UK corporates to strengthen cash reserves for the next crisis, study shows

UK corporates are set to strengthen cash reserves for the next crisis, study shows
8 months ago
3 mins read

New Investec research shows nearly three out of four (73%) corporates and large SMEs are looking to strengthen cash reserves as part of the long-term switch in risk management, so they are in better shape for any future crisis, according to the information shared with Finbold.

The change in policy and planning builds on experience during the Coronavirus crisis which has seen companies substantially boost cash reserves – Investec’s research shows one in six (16%) say their cash reserves are now at an all-time high.

Its study among 100 senior executives at corporates with total cash deposits of more than £6.17 billion and average reserves of around £62.3 million found 58% had seen cash reserves increase over the past year. Around one in five (17%) say reserves are 40% or more higher than last year.

The research for Investec, which provides bespoke deposit accounts for corporates with between £5 million and £150 million on deposit, found that for those companies that have seen cash reserves rise, the main reason for this was that their revenue had increased during the Coronavirus crisis.

Around 58% say this, but more than half (51%) say cancelling investment projects has boosted reserves while 44% attribute increased reserves to cost-cutting. Around one in three (34%) have sold assets while 17% say Government crisis loans mean they have more cash.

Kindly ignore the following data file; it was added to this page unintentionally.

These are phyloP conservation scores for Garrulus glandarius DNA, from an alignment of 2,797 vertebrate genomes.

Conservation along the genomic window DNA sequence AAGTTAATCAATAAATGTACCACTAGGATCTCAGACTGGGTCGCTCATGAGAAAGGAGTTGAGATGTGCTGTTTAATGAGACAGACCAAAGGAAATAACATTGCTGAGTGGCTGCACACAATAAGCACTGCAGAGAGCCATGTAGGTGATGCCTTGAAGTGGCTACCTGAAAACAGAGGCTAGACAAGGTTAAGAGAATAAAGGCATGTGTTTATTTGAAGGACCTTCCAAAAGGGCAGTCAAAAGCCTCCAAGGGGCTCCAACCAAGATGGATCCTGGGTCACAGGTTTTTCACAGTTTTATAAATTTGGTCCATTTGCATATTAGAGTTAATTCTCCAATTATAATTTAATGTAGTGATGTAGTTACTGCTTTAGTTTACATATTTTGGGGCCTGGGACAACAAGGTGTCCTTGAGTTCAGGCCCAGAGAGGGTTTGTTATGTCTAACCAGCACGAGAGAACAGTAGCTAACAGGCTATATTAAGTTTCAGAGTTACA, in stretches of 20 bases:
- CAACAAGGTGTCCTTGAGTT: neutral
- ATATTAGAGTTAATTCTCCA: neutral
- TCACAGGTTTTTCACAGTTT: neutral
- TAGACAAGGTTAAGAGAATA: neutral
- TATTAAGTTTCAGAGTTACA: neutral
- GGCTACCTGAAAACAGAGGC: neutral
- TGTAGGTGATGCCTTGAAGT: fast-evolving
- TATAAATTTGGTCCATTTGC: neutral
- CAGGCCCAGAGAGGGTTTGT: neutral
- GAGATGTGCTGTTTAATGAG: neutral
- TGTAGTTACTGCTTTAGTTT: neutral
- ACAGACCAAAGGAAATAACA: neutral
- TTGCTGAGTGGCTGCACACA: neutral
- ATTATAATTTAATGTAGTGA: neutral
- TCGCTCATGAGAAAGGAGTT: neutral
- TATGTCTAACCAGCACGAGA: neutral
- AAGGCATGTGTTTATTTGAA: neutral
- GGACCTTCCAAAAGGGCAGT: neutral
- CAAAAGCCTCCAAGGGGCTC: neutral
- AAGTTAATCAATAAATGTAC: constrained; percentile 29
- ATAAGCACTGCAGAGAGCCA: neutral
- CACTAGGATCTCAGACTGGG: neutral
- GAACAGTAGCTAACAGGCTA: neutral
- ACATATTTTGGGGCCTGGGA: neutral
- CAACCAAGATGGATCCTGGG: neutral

Companies generally say they have cut back on investing in their operations during the crisis with 82% confirming this. Around one in five have reduced investment by 20% or more compared with two years ago.

Covid has changed business attitudes

FJ Eigelaar, Head of Client Group Funding at Investec, said: “The Coronavirus crisis has changed business attitudes on a wide range of issues and appears to have driven a shift in views on cash reserves.

“Many companies are already cash-rich following the crisis and nearly three out of five now plan to keep more cash on reserve, so they are in better shape when or if the next crisis or unforeseen event comes.

“That should mean increasing the emphasis on cash management and ensuring that reserves are in the best possible range of accounts so that companies can react appropriately.”

Investec’s study found not all companies have seen cash reserves increase – 38% say they fell during the past year with 9% saying they are 30% or more lower.

Around three-quarters (73%) of corporates and large SMEs who have seen their cash reserves fall say it is because they used it to fund operations, while 58% had to use the money to fund projects they were committed to but no longer had all the funding for because of the crisis.

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Justinas Baltrusaitis

Justin crafts insightful data-driven stories on finance, banking, and digital assets. His reports were cited by many influential outlets globally like Forbes, Financial Times, CNBC, Bloomberg, Business Insider, Nasdaq.com, Investing.com, Reuters, among others.